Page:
The training approach known as Time Under Tension (TUT) has gotten lots of attention in the bodybuilding and strength training arenas as of late. Many swear by its benefits while others skip it in favor of conventional rep-range training instead. While there may continue to be a debate to how useful TUT is with a healthy, active population, having employed this training method with clients diagnosed with Multiple Sclerosis (MS), I can attest to its benefits, especially with this population.
My particular training style challenges folks with MS to simply push their own bodies in the ways their nerve disorder would like to prevent. I believe that through resistance training people with MS can build and strengthen their muscles well enough to perform activities of daily living efficiently as well as performing compound lifts in the gym that they may have previously thought was not possible. I’ve employed this approach and seen it work well.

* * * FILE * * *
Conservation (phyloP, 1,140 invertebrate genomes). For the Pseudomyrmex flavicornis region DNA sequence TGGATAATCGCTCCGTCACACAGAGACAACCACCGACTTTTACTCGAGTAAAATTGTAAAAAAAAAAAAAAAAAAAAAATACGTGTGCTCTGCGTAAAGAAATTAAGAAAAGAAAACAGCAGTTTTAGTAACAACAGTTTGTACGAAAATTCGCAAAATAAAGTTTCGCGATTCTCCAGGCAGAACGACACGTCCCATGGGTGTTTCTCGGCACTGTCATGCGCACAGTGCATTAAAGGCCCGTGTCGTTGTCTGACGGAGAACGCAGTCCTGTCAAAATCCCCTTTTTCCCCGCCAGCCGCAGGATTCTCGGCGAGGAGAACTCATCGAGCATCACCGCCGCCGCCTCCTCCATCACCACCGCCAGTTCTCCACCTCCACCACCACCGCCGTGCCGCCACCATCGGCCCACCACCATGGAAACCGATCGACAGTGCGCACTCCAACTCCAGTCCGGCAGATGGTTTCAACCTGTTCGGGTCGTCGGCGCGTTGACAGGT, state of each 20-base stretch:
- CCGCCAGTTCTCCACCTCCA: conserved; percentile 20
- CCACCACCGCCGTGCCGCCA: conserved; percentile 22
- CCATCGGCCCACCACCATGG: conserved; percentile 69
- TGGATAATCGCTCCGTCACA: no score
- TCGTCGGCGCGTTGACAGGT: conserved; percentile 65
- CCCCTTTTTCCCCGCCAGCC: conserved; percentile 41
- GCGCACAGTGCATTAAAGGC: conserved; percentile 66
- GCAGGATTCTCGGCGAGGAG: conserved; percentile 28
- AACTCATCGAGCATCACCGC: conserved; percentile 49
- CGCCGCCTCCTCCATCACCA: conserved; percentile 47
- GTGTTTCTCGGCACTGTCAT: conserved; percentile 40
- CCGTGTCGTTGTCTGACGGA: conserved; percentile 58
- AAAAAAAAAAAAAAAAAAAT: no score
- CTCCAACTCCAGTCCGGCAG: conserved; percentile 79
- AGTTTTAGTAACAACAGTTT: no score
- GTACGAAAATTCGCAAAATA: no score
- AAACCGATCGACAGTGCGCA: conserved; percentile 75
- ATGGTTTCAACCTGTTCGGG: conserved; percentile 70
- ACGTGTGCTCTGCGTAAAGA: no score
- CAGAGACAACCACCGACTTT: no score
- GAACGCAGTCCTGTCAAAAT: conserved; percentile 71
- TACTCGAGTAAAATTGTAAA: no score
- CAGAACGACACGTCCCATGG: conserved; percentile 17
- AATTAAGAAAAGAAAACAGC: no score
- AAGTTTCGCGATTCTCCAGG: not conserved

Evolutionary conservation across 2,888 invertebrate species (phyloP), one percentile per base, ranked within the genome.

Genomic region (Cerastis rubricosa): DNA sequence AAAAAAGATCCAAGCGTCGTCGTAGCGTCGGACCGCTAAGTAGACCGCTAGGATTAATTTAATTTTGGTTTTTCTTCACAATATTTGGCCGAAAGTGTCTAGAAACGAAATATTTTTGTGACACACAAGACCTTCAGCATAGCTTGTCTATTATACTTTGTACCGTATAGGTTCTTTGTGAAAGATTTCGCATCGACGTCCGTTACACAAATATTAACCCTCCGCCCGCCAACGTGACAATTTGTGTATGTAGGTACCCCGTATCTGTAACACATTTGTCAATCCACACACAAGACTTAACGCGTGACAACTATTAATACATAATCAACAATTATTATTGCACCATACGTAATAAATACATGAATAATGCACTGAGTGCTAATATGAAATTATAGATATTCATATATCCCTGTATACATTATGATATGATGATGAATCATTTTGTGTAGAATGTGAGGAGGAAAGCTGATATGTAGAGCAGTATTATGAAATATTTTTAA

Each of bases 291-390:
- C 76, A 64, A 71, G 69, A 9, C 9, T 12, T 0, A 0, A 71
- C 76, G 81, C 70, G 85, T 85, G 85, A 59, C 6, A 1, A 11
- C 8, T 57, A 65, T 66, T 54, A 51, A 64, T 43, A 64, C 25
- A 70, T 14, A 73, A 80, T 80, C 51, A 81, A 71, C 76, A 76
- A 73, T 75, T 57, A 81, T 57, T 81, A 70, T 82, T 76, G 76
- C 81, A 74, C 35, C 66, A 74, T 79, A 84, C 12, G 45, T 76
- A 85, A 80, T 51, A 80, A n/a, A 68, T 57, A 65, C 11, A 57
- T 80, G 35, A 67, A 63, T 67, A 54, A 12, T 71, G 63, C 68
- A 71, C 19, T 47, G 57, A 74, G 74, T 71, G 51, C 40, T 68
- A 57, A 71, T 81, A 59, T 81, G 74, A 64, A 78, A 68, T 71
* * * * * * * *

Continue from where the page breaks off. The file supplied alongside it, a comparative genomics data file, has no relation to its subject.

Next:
The key to successful strength and muscle growth is being certain that the program includes progressive overload. A muscle will only grow in strength and size when the demands placed on it are continuously increased. A muscle that is not progressively challenged will stall out, but when it is pushed beyond the limits of its last task, that’s when it will grow.
By focusing on timed sets rather than going for a specific number of reps, you can directly influence the intensity of the set and stimulate results in the form of stronger muscles.
What Is Time Under Tension Training?